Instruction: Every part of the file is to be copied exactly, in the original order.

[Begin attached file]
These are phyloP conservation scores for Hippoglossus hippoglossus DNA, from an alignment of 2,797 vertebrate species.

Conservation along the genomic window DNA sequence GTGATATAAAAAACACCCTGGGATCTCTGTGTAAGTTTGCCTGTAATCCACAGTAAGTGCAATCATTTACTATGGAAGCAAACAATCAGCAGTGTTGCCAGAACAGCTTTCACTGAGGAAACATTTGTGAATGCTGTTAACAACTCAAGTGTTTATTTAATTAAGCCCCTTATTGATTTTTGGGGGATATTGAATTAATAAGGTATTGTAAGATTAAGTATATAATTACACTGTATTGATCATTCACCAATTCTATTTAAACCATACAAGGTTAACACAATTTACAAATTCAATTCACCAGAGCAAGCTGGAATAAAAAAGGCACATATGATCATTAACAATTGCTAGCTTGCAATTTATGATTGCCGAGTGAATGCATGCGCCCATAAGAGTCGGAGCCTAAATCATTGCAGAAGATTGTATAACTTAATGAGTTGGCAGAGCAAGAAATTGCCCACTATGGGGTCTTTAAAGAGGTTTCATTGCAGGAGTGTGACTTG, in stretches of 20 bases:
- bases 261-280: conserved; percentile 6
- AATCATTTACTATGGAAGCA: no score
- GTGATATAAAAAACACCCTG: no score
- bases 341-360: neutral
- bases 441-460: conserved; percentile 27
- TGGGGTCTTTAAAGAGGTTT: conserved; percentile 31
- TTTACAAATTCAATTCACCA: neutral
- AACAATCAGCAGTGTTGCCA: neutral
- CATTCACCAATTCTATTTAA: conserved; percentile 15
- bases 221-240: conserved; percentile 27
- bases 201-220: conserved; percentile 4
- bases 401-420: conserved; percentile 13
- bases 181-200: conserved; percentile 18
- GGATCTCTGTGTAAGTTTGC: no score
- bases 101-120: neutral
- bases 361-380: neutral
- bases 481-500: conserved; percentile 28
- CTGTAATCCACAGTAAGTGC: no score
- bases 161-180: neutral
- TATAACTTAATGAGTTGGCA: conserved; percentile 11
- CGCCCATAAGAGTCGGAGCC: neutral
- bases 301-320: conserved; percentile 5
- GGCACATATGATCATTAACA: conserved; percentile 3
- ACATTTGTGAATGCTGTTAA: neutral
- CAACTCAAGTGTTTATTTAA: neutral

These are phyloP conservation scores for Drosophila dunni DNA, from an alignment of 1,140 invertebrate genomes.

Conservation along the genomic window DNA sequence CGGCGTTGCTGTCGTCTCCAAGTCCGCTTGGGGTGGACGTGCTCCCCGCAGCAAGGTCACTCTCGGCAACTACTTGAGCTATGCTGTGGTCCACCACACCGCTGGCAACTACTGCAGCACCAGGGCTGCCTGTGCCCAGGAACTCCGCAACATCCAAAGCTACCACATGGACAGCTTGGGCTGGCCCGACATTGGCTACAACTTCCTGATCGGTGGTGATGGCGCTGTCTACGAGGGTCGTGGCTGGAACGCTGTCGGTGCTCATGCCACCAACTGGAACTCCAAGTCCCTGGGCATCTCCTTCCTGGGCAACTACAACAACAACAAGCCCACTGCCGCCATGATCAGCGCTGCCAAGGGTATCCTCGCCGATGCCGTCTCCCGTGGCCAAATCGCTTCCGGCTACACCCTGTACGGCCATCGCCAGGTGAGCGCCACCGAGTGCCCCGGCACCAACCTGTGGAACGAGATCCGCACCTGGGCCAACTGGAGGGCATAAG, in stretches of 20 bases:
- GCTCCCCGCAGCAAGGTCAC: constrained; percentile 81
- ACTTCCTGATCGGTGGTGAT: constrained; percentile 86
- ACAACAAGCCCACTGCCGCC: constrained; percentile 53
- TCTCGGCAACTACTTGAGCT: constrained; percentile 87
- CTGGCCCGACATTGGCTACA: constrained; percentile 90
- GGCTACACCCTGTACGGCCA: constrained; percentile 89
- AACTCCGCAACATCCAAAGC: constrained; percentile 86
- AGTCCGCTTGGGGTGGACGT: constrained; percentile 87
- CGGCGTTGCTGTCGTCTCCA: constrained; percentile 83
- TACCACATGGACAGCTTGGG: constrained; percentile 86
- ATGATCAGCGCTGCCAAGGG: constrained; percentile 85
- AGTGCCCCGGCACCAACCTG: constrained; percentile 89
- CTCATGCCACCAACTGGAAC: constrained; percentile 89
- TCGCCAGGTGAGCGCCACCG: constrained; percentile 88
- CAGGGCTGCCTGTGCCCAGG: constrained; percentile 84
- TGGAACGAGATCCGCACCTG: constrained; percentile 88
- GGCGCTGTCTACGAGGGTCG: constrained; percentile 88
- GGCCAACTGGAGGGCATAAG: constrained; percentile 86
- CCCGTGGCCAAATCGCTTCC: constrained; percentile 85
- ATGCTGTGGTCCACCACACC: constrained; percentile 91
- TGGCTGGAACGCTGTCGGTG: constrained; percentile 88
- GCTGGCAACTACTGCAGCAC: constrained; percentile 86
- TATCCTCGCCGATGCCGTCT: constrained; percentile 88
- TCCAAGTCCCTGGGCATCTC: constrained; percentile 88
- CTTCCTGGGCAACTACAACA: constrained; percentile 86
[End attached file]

These are phyloP conservation scores for Hippoglossus hippoglossus DNA, from an alignment of 2,797 vertebrate species.

Conservation along the genomic window DNA sequence GTGATATAAAAAACACCCTGGGATCTCTGTGTAAGTTTGCCTGTAATCCACAGTAAGTGCAATCATTTACTATGGAAGCAAACAATCAGCAGTGTTGCCAGAACAGCTTTCACTGAGGAAACATTTGTGAATGCTGTTAACAACTCAAGTGTTTATTTAATTAAGCCCCTTATTGATTTTTGGGGGATATTGAATTAATAAGGTATTGTAAGATTAAGTATATAATTACACTGTATTGATCATTCACCAATTCTATTTAAACCATACAAGGTTAACACAATTTACAAATTCAATTCACCAGAGCAAGCTGGAATAAAAAAGGCACATATGATCATTAACAATTGCTAGCTTGCAATTTATGATTGCCGAGTGAATGCATGCGCCCATAAGAGTCGGAGCCTAAATCATTGCAGAAGATTGTATAACTTAATGAGTTGGCAGAGCAAGAAATTGCCCACTATGGGGTCTTTAAAGAGGTTTCATTGCAGGAGTGTGACTTG, in stretches of 20 bases:
- bases 261-280: conserved; percentile 6
- AATCATTTACTATGGAAGCA: no score
- GTGATATAAAAAACACCCTG: no score
- bases 341-360: neutral
- bases 441-460: conserved; percentile 27
- TGGGGTCTTTAAAGAGGTTT: conserved; percentile 31
- TTTACAAATTCAATTCACCA: neutral
- AACAATCAGCAGTGTTGCCA: neutral
- CATTCACCAATTCTATTTAA: conserved; percentile 15
- bases 221-240: conserved; percentile 27
- bases 201-220: conserved; percentile 4
- bases 401-420: conserved; percentile 13
- bases 181-200: conserved; percentile 18
- GGATCTCTGTGTAAGTTTGC: no score
- bases 101-120: neutral
- bases 361-380: neutral
- bases 481-500: conserved; percentile 28
- CTGTAATCCACAGTAAGTGC: no score
- bases 161-180: neutral
- TATAACTTAATGAGTTGGCA: conserved; percentile 11
- CGCCCATAAGAGTCGGAGCC: neutral
- bases 301-320: conserved; percentile 5
- GGCACATATGATCATTAACA: conserved; percentile 3
- ACATTTGTGAATGCTGTTAA: neutral
- CAACTCAAGTGTTTATTTAA: neutral

These are phyloP conservation scores for Drosophila dunni DNA, from an alignment of 1,140 invertebrate genomes.

Conservation along the genomic window DNA sequence CGGCGTTGCTGTCGTCTCCAAGTCCGCTTGGGGTGGACGTGCTCCCCGCAGCAAGGTCACTCTCGGCAACTACTTGAGCTATGCTGTGGTCCACCACACCGCTGGCAACTACTGCAGCACCAGGGCTGCCTGTGCCCAGGAACTCCGCAACATCCAAAGCTACCACATGGACAGCTTGGGCTGGCCCGACATTGGCTACAACTTCCTGATCGGTGGTGATGGCGCTGTCTACGAGGGTCGTGGCTGGAACGCTGTCGGTGCTCATGCCACCAACTGGAACTCCAAGTCCCTGGGCATCTCCTTCCTGGGCAACTACAACAACAACAAGCCCACTGCCGCCATGATCAGCGCTGCCAAGGGTATCCTCGCCGATGCCGTCTCCCGTGGCCAAATCGCTTCCGGCTACACCCTGTACGGCCATCGCCAGGTGAGCGCCACCGAGTGCCCCGGCACCAACCTGTGGAACGAGATCCGCACCTGGGCCAACTGGAGGGCATAAG, in stretches of 20 bases:
- GCTCCCCGCAGCAAGGTCAC: constrained; percentile 81
- ACTTCCTGATCGGTGGTGAT: constrained; percentile 86
- ACAACAAGCCCACTGCCGCC: constrained; percentile 53
- TCTCGGCAACTACTTGAGCT: constrained; percentile 87
- CTGGCCCGACATTGGCTACA: constrained; percentile 90
- GGCTACACCCTGTACGGCCA: constrained; percentile 89
- AACTCCGCAACATCCAAAGC: constrained; percentile 86
- AGTCCGCTTGGGGTGGACGT: constrained; percentile 87
- CGGCGTTGCTGTCGTCTCCA: constrained; percentile 83
- TACCACATGGACAGCTTGGG: constrained; percentile 86
- ATGATCAGCGCTGCCAAGGG: constrained; percentile 85
- AGTGCCCCGGCACCAACCTG: constrained; percentile 89
- CTCATGCCACCAACTGGAAC: constrained; percentile 89
- TCGCCAGGTGAGCGCCACCG: constrained; percentile 88
- CAGGGCTGCCTGTGCCCAGG: constrained; percentile 84
- TGGAACGAGATCCGCACCTG: constrained; percentile 88
- GGCGCTGTCTACGAGGGTCG: constrained; percentile 88
- GGCCAACTGGAGGGCATAAG: constrained; percentile 86
- CCCGTGGCCAAATCGCTTCC: constrained; percentile 85
- ATGCTGTGGTCCACCACACC: constrained; percentile 91
- TGGCTGGAACGCTGTCGGTG: constrained; percentile 88
- GCTGGCAACTACTGCAGCAC: constrained; percentile 86
- TATCCTCGCCGATGCCGTCT: constrained; percentile 88
- TCCAAGTCCCTGGGCATCTC: constrained; percentile 88
- CTTCCTGGGCAACTACAACA: constrained; percentile 86